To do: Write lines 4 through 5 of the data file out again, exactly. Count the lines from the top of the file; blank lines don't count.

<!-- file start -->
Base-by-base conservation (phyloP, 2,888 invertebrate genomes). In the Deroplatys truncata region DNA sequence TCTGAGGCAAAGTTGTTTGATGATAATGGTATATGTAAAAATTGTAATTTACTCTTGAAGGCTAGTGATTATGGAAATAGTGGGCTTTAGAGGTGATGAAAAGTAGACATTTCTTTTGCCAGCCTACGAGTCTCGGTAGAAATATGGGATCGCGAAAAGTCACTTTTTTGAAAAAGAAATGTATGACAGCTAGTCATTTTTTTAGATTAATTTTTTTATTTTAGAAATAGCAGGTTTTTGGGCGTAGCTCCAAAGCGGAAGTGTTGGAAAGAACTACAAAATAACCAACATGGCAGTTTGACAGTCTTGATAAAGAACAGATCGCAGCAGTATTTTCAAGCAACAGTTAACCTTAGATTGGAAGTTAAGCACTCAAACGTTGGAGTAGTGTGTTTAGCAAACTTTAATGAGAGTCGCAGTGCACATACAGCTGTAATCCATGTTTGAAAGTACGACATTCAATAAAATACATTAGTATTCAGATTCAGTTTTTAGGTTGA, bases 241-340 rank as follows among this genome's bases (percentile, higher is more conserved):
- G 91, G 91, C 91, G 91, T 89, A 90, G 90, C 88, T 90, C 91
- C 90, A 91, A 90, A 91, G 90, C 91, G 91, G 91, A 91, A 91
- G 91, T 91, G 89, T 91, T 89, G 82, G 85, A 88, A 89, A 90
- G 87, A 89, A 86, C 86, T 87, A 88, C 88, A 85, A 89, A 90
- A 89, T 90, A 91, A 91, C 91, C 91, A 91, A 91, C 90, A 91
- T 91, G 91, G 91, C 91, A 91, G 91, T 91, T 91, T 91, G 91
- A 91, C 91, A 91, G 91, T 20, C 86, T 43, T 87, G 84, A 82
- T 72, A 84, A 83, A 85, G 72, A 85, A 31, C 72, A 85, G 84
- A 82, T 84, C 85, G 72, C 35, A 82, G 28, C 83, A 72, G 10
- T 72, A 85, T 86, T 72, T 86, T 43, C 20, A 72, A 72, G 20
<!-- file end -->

- G 91, T 91, G 89, T 91, T 89, G 82, G 85, A 88, A 89, A 90
- G 87, A 89, A 86, C 86, T 87, A 88, C 88, A 85, A 89, A 90